Space is dynamic, political and a cause of conflict. It bears the weight of human dreams and fears. Conflict is caused not only by spatial exclusivism but also by an inclusivism that seeks harmony through subordinating the particularity of the Other to the world view of the majority.
This book uses the lens of space to examine inter-religious and inter-communal conflict in colonial and post-colonial Sri Lanka, demonstrating that the colonial can shed light on the post-colonial, particularly on post-war developments, post-May 2009, when Buddhist symbolism was controversially developed in the former, largely non-Buddhist, war zones. Using the concepts of exclusivism and inclusivist subordination, the book analyses the different imaginaries or world views that were present in colonial and post-1948 Sri Lanka, with particular reference to the ethnic or religious Other, and how these were expressed in space, influenced one another and engendered conflict. The book’s use of insights from human geography, peace studies and secular iterations of the theology of religions breaks new ground, as does its narrative technique, which prioritizes voices from the nineteenth and twentieth centuries, and the author’s fieldwork and personal observation in the twenty first.
Through utilizing past and contemporary reflections on lived experience, informed by diverse religious world views, the book offers new insights into Sri Lanka’s past and present. It will be of interest to an interdisciplinary audience in the fields of colonial and postcolonial studies; war and peace studies; security studies; religious studies; the study of religion; Buddhist Studies, mission studies, South Asian and Sri Lankan studies.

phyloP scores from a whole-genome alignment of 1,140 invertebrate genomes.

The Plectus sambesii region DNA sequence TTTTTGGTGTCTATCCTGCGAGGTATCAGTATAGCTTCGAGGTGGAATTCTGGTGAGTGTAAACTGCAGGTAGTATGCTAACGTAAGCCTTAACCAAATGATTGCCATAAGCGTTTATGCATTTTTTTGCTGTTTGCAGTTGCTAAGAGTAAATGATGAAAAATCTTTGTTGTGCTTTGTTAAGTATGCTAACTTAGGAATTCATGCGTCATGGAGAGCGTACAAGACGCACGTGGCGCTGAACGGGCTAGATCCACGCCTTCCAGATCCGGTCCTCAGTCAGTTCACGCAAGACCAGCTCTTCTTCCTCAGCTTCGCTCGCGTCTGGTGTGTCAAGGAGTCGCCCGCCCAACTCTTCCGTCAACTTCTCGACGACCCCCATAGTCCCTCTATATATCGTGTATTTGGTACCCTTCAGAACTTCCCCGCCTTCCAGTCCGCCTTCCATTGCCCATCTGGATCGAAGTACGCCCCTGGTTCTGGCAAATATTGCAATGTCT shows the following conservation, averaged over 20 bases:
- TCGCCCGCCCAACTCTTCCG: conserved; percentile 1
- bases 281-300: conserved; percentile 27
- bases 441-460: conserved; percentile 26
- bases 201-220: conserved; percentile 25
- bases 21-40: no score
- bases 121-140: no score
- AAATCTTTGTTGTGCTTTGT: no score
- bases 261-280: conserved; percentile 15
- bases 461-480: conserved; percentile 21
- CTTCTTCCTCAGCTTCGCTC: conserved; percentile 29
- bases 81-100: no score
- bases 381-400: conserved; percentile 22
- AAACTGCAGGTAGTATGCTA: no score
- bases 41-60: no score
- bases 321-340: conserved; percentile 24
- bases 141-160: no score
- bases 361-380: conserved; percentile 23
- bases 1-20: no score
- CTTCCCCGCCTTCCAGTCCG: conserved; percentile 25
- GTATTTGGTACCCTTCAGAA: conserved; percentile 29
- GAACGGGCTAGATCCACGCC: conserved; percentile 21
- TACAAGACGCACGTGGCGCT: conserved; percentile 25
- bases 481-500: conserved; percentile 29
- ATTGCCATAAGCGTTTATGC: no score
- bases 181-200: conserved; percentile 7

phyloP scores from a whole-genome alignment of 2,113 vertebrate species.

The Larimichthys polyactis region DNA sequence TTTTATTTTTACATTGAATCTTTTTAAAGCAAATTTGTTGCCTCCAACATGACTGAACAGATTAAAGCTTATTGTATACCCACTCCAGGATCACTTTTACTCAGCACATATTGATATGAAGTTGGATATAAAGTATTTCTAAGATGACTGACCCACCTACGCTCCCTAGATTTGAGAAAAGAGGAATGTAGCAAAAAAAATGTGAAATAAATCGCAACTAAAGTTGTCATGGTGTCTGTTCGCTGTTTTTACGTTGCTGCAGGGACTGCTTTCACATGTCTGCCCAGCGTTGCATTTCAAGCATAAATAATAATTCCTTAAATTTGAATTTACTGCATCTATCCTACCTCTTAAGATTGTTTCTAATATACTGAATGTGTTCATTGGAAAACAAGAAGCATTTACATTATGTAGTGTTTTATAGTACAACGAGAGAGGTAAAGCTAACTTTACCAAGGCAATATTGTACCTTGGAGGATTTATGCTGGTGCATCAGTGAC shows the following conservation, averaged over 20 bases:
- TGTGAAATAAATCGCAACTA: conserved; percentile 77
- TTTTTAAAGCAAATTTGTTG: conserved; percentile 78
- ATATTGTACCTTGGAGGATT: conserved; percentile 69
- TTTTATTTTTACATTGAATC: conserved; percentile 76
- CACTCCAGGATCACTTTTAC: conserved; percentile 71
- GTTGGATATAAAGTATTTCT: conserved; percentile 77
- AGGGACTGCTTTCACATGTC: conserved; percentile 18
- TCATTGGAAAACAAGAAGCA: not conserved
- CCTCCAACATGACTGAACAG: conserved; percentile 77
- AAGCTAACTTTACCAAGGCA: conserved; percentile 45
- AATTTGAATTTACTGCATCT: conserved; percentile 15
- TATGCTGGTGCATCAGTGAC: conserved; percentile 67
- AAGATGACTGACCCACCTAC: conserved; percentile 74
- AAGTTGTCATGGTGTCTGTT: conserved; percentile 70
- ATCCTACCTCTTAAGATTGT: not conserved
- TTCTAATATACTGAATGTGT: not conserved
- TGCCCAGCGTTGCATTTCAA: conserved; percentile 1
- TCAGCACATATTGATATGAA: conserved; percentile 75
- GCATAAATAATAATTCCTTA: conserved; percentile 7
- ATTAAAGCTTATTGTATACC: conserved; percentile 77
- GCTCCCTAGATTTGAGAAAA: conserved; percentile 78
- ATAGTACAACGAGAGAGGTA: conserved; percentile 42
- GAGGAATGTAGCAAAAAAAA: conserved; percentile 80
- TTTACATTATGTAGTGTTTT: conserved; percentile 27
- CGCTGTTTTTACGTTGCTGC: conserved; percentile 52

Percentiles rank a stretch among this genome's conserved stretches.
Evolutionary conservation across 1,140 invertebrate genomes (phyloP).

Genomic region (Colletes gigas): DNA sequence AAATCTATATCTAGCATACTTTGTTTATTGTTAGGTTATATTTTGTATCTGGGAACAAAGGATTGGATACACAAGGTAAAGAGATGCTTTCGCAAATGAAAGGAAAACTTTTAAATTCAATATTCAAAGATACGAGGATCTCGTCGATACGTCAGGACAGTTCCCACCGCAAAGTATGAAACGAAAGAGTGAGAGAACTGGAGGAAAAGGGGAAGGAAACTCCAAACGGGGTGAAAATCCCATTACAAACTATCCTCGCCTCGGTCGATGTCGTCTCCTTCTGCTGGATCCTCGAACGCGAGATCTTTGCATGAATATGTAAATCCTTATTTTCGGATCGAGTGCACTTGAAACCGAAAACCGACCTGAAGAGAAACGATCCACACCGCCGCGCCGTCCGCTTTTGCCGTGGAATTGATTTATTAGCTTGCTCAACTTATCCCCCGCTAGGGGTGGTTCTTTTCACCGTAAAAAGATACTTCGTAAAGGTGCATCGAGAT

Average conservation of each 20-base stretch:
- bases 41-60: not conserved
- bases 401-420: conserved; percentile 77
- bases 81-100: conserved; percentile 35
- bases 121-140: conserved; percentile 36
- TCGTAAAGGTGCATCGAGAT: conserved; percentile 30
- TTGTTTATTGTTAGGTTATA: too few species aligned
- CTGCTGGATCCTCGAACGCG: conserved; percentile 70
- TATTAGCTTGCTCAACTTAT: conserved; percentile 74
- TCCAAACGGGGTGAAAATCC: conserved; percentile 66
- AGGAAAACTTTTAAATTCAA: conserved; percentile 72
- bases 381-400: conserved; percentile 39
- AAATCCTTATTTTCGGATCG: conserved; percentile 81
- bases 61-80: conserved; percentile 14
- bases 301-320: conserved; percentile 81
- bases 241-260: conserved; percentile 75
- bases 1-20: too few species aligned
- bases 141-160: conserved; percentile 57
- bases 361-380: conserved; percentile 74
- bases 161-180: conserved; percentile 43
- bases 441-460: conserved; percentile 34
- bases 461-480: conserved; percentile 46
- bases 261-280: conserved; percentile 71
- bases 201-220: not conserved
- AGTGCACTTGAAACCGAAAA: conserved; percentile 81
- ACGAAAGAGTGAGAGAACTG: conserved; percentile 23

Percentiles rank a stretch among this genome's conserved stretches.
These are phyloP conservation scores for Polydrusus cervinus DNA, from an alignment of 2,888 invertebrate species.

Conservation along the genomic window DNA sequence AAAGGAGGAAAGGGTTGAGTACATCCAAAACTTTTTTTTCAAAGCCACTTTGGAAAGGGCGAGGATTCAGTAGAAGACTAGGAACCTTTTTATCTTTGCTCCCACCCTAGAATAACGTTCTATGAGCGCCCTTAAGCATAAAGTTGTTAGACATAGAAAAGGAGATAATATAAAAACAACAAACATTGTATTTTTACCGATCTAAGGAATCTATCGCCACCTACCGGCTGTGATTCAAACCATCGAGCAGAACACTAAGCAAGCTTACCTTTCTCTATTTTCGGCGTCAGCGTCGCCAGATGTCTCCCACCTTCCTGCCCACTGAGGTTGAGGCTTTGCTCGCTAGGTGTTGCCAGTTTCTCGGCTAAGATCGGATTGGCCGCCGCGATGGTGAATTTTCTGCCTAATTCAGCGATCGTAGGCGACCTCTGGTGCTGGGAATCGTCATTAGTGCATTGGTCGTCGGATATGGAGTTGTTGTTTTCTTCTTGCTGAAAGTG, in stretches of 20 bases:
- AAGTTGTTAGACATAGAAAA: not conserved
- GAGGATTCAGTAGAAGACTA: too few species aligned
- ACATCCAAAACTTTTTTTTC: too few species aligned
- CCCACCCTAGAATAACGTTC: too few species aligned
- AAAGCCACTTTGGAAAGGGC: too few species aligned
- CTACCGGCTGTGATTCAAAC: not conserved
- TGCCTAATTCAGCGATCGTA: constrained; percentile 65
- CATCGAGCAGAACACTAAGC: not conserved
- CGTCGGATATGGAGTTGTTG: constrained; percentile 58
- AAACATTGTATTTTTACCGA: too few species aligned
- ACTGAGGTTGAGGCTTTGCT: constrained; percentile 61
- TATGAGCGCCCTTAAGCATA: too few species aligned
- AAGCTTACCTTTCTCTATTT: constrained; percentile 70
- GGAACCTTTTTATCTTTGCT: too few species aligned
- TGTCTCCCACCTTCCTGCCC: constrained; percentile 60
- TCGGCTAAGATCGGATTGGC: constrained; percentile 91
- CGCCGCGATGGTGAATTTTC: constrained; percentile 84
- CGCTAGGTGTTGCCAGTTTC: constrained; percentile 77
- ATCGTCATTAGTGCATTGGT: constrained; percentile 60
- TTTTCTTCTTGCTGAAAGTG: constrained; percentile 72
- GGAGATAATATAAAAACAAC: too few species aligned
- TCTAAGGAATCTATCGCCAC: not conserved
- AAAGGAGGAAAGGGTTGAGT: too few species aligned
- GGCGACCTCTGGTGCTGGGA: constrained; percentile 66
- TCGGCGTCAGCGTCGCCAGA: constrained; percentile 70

Table of Contents
Introduction Part I: The British Colonial Period 1. The Spatial Component of the Sri Lankan Buddhist Imaginary 1590s to 1815 2. The Evangelical Protestant Missionary Spatial Imaginary 3. The Spatial Impact of Missionary Schools 4. The Spatial Impact of Church Building 5. British and Buddhist Imaginaries: the Sacred Cities, the Aryan Debate and the Tamil Other 6. Ancient Cities and Narratives of Power Part II: The Postcolonial Period 7. Sinhala Buddhist Imaginaries post-1948 and during the Ethnic War 8. Ethnic Conflict, Internal War and the Spatial 1912-2009 9. Spatial Change and Competition after the Ending of Armed Conflict Concluding Thoughts
Elizabeth J. Harris is an Honorary Senior Research Fellow within the Edward Cadbury Centre for the Public Understanding of Religion, University of Birmingham. She is President of the European Network of Buddhist-Christian Studies and has published widely within Buddhist Studies and Inter-Religious Studies, including Theravāda Buddhism and the British Encounter: Religious, missionary and colonial experience in nineteenth century Sri Lanka (Routledge, 2006).